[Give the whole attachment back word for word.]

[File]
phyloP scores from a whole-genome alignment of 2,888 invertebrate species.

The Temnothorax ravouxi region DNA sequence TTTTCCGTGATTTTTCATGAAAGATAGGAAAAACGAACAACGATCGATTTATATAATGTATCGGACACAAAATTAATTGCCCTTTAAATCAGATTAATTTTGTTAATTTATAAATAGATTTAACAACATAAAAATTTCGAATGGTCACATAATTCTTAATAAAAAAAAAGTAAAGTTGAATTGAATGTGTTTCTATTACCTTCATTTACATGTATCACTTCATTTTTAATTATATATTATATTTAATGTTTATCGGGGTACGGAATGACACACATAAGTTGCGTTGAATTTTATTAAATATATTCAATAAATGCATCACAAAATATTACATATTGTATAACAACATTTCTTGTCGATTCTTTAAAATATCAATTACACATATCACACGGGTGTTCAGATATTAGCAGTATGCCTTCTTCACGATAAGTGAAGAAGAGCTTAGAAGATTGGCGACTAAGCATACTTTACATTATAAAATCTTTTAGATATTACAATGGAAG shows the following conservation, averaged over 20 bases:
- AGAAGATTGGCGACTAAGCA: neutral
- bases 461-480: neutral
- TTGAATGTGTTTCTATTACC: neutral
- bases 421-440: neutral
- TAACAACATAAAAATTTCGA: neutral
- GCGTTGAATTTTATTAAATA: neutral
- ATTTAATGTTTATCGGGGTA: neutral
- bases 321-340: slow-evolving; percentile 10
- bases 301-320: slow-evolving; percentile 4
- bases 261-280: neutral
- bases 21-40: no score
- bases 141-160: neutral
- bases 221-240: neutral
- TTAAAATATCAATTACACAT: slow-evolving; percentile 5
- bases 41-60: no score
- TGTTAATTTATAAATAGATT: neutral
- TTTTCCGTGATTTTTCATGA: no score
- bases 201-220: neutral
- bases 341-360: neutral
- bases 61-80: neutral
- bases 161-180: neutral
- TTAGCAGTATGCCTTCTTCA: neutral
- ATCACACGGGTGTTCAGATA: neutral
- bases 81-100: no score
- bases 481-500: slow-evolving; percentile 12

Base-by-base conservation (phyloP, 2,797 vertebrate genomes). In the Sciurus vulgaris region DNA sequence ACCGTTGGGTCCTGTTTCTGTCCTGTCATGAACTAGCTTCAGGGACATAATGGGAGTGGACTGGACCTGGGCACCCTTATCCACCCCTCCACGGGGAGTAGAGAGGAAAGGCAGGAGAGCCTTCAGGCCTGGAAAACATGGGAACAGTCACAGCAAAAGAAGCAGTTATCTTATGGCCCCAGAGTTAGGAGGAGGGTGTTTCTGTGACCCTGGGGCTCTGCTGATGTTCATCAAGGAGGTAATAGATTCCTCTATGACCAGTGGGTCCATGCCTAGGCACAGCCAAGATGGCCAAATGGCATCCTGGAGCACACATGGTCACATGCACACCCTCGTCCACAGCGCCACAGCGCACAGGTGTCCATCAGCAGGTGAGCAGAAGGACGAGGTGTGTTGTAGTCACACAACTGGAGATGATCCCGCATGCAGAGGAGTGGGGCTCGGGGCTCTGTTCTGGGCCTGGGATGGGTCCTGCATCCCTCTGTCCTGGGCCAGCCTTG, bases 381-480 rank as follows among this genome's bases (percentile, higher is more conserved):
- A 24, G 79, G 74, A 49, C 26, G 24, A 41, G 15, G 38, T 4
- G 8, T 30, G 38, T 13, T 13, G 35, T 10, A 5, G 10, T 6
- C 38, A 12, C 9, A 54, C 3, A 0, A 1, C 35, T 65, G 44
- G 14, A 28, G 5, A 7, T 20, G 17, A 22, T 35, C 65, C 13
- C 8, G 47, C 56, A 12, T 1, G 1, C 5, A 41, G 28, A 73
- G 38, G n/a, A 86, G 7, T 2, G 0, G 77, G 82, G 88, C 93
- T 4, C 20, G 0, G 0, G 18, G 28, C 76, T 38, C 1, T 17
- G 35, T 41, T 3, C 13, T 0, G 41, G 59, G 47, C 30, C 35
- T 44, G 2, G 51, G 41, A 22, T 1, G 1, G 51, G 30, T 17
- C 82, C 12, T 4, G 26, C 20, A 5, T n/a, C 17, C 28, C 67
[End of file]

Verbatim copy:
phyloP scores from a whole-genome alignment of 2,888 invertebrate species.

The Temnothorax ravouxi region DNA sequence TTTTCCGTGATTTTTCATGAAAGATAGGAAAAACGAACAACGATCGATTTATATAATGTATCGGACACAAAATTAATTGCCCTTTAAATCAGATTAATTTTGTTAATTTATAAATAGATTTAACAACATAAAAATTTCGAATGGTCACATAATTCTTAATAAAAAAAAAGTAAAGTTGAATTGAATGTGTTTCTATTACCTTCATTTACATGTATCACTTCATTTTTAATTATATATTATATTTAATGTTTATCGGGGTACGGAATGACACACATAAGTTGCGTTGAATTTTATTAAATATATTCAATAAATGCATCACAAAATATTACATATTGTATAACAACATTTCTTGTCGATTCTTTAAAATATCAATTACACATATCACACGGGTGTTCAGATATTAGCAGTATGCCTTCTTCACGATAAGTGAAGAAGAGCTTAGAAGATTGGCGACTAAGCATACTTTACATTATAAAATCTTTTAGATATTACAATGGAAG shows the following conservation, averaged over 20 bases:
- AGAAGATTGGCGACTAAGCA: neutral
- bases 461-480: neutral
- TTGAATGTGTTTCTATTACC: neutral
- bases 421-440: neutral
- TAACAACATAAAAATTTCGA: neutral
- GCGTTGAATTTTATTAAATA: neutral
- ATTTAATGTTTATCGGGGTA: neutral
- bases 321-340: slow-evolving; percentile 10
- bases 301-320: slow-evolving; percentile 4
- bases 261-280: neutral
- bases 21-40: no score
- bases 141-160: neutral
- bases 221-240: neutral
- TTAAAATATCAATTACACAT: slow-evolving; percentile 5
- bases 41-60: no score
- TGTTAATTTATAAATAGATT: neutral
- TTTTCCGTGATTTTTCATGA: no score
- bases 201-220: neutral
- bases 341-360: neutral
- bases 61-80: neutral
- bases 161-180: neutral
- TTAGCAGTATGCCTTCTTCA: neutral
- ATCACACGGGTGTTCAGATA: neutral
- bases 81-100: no score
- bases 481-500: slow-evolving; percentile 12

Base-by-base conservation (phyloP, 2,797 vertebrate genomes). In the Sciurus vulgaris region DNA sequence ACCGTTGGGTCCTGTTTCTGTCCTGTCATGAACTAGCTTCAGGGACATAATGGGAGTGGACTGGACCTGGGCACCCTTATCCACCCCTCCACGGGGAGTAGAGAGGAAAGGCAGGAGAGCCTTCAGGCCTGGAAAACATGGGAACAGTCACAGCAAAAGAAGCAGTTATCTTATGGCCCCAGAGTTAGGAGGAGGGTGTTTCTGTGACCCTGGGGCTCTGCTGATGTTCATCAAGGAGGTAATAGATTCCTCTATGACCAGTGGGTCCATGCCTAGGCACAGCCAAGATGGCCAAATGGCATCCTGGAGCACACATGGTCACATGCACACCCTCGTCCACAGCGCCACAGCGCACAGGTGTCCATCAGCAGGTGAGCAGAAGGACGAGGTGTGTTGTAGTCACACAACTGGAGATGATCCCGCATGCAGAGGAGTGGGGCTCGGGGCTCTGTTCTGGGCCTGGGATGGGTCCTGCATCCCTCTGTCCTGGGCCAGCCTTG, bases 381-480 rank as follows among this genome's bases (percentile, higher is more conserved):
- A 24, G 79, G 74, A 49, C 26, G 24, A 41, G 15, G 38, T 4
- G 8, T 30, G 38, T 13, T 13, G 35, T 10, A 5, G 10, T 6
- C 38, A 12, C 9, A 54, C 3, A 0, A 1, C 35, T 65, G 44
- G 14, A 28, G 5, A 7, T 20, G 17, A 22, T 35, C 65, C 13
- C 8, G 47, C 56, A 12, T 1, G 1, C 5, A 41, G 28, A 73
- G 38, G n/a, A 86, G 7, T 2, G 0, G 77, G 82, G 88, C 93
- T 4, C 20, G 0, G 0, G 18, G 28, C 76, T 38, C 1, T 17
- G 35, T 41, T 3, C 13, T 0, G 41, G 59, G 47, C 30, C 35
- T 44, G 2, G 51, G 41, A 22, T 1, G 1, G 51, G 30, T 17
- C 82, C 12, T 4, G 26, C 20, A 5, T n/a, C 17, C 28, C 67